AVERAGE function 

62. A graphical presentation of a frequency distribution, relative frequency distribution, or percent frequency distribution of quantitative data constructed by placing the class intervals on the horizontal axis and the frequencies on the vertical axis is a

a. 
histogram 

b. 
bar chart 

c. 
stemandleaf display 

d. 
pie chart 

63. A common graphical presentation of quantitative data is a

a. 
histogram 

b. 
bar chart 

c. 
relative frequency 

d. 
pie chart 

64. When using Excel to create a __________ one must edit the chart to remove the gaps between rectangles.

a. 
scatter diagram 

b. 
bar chart 

c. 
histogram 

d. 
pie chart 

65. A __________ can be used to graphically present quantitative data.

a. 
histogram 

b. 
pie chart 

c. 
stemandleaf display 

d. 
both a histogram and a stemandleaf display are correct 

66. A(n) __________ is a graph of a cumulative distribution.

a. 
histogram 

b. 
pie chart 

c. 
stemandleaf display 

d. 
ogive 

67. Excel’s Chart Tools can be used to construct a

a. 
bar chart 

b. 
pie chart 

c. 
histogram 

d. 
All of these can be constructed using Excel’s Chart Tools. 

68. To construct a bar chart using Excel’s Chart Tools, choose __________ as the chart type.

a. 
column 

b. 
pie 

c. 
scatter 

d. 
line 

69. To construct a pie chart using Excel’s Chart Tools, choose __________ as the chart type.

a. 
column 

b. 
pie 

c. 
scatter 

d. 
line 

70. To construct a histogram using Excel’s Chart Tools, choose __________ as the chart type.

a. 
column 

b. 
pie 

c. 
scatter 

d. 
line 

71. Excel’s Chart Tools does not have a chart type for constructing a

a. 
bar chart 

b. 
pie chart 

c. 
histogram 

d. 
stemandleaf display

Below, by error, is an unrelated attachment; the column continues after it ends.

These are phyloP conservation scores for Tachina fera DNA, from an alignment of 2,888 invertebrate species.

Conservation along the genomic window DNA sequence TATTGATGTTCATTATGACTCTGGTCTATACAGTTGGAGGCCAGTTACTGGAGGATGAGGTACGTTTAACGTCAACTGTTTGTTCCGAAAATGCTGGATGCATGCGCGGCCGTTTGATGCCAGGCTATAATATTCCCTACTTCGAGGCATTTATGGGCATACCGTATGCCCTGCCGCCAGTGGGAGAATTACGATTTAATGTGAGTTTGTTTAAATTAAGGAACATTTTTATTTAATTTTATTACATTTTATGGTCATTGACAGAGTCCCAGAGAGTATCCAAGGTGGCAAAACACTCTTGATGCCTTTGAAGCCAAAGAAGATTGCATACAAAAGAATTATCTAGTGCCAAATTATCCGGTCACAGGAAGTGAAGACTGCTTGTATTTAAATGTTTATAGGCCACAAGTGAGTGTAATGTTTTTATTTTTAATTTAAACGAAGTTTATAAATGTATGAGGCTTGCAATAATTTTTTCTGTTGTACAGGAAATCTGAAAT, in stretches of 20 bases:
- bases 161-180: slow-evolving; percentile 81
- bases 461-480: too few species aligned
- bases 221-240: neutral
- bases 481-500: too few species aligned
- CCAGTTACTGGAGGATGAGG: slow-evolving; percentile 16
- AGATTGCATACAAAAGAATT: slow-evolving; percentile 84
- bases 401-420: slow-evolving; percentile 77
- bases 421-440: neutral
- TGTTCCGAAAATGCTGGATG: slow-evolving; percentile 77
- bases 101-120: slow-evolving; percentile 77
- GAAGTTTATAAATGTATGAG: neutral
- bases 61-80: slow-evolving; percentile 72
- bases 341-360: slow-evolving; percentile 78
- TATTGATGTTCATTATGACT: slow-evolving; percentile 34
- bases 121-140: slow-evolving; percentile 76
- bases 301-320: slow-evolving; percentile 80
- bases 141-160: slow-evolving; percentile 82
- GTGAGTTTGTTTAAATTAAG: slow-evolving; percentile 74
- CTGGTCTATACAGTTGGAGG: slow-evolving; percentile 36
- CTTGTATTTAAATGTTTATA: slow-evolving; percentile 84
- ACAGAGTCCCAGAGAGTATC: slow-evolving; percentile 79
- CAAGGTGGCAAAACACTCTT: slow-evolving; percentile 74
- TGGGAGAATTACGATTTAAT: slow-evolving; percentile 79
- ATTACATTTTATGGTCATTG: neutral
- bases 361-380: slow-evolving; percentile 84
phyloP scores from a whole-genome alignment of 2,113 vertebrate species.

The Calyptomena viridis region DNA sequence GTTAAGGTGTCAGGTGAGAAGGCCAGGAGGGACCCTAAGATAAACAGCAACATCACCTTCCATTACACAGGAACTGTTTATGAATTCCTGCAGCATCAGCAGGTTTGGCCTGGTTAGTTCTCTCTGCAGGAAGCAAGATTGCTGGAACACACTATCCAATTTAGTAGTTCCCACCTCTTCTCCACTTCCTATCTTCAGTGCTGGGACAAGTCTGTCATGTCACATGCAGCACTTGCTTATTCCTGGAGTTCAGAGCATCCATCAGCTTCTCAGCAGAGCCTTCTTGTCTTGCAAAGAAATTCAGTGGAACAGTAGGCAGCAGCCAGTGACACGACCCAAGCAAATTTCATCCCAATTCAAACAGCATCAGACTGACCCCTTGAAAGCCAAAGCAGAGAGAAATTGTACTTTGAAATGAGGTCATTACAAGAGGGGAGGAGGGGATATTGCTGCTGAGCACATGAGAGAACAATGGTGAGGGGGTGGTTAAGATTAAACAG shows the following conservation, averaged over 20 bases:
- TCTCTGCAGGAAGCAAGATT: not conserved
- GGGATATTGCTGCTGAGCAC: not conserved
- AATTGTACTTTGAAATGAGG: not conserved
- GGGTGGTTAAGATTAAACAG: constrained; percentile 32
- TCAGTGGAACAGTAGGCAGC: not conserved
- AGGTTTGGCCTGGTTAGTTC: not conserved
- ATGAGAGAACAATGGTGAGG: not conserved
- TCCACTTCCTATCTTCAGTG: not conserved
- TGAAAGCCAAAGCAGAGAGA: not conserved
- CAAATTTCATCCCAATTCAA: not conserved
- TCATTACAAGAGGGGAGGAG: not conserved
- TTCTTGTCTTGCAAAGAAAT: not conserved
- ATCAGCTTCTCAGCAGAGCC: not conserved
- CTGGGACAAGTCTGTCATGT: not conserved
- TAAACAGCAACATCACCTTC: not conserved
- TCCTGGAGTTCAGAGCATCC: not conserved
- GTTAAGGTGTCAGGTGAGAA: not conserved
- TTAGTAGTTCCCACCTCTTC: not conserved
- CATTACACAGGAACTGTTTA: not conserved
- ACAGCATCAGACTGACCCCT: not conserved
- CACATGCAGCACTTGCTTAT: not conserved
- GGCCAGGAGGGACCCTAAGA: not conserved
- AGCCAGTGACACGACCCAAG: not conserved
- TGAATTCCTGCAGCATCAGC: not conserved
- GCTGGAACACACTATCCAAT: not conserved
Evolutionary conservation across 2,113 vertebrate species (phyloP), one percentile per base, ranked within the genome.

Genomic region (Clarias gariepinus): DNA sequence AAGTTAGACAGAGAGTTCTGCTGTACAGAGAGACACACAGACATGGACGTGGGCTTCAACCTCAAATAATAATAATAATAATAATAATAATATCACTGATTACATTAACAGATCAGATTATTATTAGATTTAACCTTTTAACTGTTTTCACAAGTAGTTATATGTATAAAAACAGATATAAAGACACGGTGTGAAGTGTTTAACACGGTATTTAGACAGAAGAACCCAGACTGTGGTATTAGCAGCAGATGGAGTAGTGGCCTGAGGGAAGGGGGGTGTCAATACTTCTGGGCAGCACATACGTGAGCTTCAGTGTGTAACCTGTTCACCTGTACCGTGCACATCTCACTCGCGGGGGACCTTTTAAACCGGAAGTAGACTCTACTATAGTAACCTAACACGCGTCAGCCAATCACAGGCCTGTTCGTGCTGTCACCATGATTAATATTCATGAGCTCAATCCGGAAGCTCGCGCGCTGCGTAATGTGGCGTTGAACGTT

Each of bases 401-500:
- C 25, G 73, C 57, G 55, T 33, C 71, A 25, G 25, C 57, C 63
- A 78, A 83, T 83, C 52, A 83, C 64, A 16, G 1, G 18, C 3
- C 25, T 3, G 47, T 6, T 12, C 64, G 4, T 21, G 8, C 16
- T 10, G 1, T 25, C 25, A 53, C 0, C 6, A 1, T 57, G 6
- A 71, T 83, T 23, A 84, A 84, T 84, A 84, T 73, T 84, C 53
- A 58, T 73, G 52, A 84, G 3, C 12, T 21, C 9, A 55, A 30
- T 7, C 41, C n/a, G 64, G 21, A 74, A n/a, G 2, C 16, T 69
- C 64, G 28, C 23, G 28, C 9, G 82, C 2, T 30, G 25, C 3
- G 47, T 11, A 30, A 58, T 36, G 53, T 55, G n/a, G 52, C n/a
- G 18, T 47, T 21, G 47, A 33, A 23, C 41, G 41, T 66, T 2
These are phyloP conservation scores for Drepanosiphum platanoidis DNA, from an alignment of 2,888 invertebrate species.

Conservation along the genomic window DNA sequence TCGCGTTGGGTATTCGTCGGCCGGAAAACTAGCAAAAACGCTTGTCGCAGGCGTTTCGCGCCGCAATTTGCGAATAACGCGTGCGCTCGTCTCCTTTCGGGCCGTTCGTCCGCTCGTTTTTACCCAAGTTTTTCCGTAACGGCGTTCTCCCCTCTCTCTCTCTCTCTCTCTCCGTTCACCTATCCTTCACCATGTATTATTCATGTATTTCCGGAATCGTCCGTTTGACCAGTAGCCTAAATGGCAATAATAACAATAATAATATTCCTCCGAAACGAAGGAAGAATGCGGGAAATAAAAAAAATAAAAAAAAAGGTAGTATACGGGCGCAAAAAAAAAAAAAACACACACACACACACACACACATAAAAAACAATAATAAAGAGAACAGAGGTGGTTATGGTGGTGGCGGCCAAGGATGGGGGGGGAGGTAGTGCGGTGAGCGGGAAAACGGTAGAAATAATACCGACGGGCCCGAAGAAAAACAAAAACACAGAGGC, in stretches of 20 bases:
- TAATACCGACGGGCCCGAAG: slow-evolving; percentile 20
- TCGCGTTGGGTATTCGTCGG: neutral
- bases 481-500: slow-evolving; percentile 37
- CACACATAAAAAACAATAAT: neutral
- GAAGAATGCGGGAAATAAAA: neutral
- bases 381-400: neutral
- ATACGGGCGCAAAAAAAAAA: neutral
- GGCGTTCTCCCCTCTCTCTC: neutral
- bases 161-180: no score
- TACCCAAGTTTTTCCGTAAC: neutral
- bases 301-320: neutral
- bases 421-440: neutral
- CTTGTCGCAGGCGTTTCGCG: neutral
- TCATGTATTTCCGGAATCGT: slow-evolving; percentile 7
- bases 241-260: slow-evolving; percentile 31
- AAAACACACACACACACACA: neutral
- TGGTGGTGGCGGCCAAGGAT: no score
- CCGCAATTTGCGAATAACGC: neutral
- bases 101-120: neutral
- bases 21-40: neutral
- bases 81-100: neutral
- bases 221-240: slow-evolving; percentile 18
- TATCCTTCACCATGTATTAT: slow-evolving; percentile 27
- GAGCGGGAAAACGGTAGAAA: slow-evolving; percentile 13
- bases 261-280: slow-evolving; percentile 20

72. A tabular method that can be used to summarize the data on two variables simultaneously is called

a. 
simultaneous equations 

b. 
a crosstabulation 

c. 
a histogram 

d. 
a dot plot 

73. Excel’s __________ can be used to construct a crosstabulation.

a. 
Chart Tools 

b. 
SUM function 

c. 
PivotTable Report 

d. 
COUNTIF function 

74. In a crosstabulation

a. 
both variables must be categorical 

b. 
both variables must be quantitative 

c. 
one variable must be categorical and the other must be quantitative 

d. 
either or both variables can be categorical or quantitative 

75. A graphical presentation of the relationship between two quantitative variables is

a. 
a pie chart 

b. 
a histogram 

c. 
a crosstabulation 

d. 
a scatter diagram 

76. Excel’s __________ can be used to construct a scatter diagram.

a. 
Chart Tools 

b. 
SUM function 

c. 
CROSSTAB function 

d. 
RAND function 

77. When the conclusions based upon the aggregated crosstabulation can be completely reversed if we look at the unaggregated data, the occurrence is known as

a. 
reverse correlation 

b. 
inferential statistics 

c. 
Simpson’s paradox 

d. 
disaggregation 

78. Before drawing any conclusions about the relationship between two variables shown in a crosstabulation, you should

a. 
investigate whether any hidden variables could affect the conclusions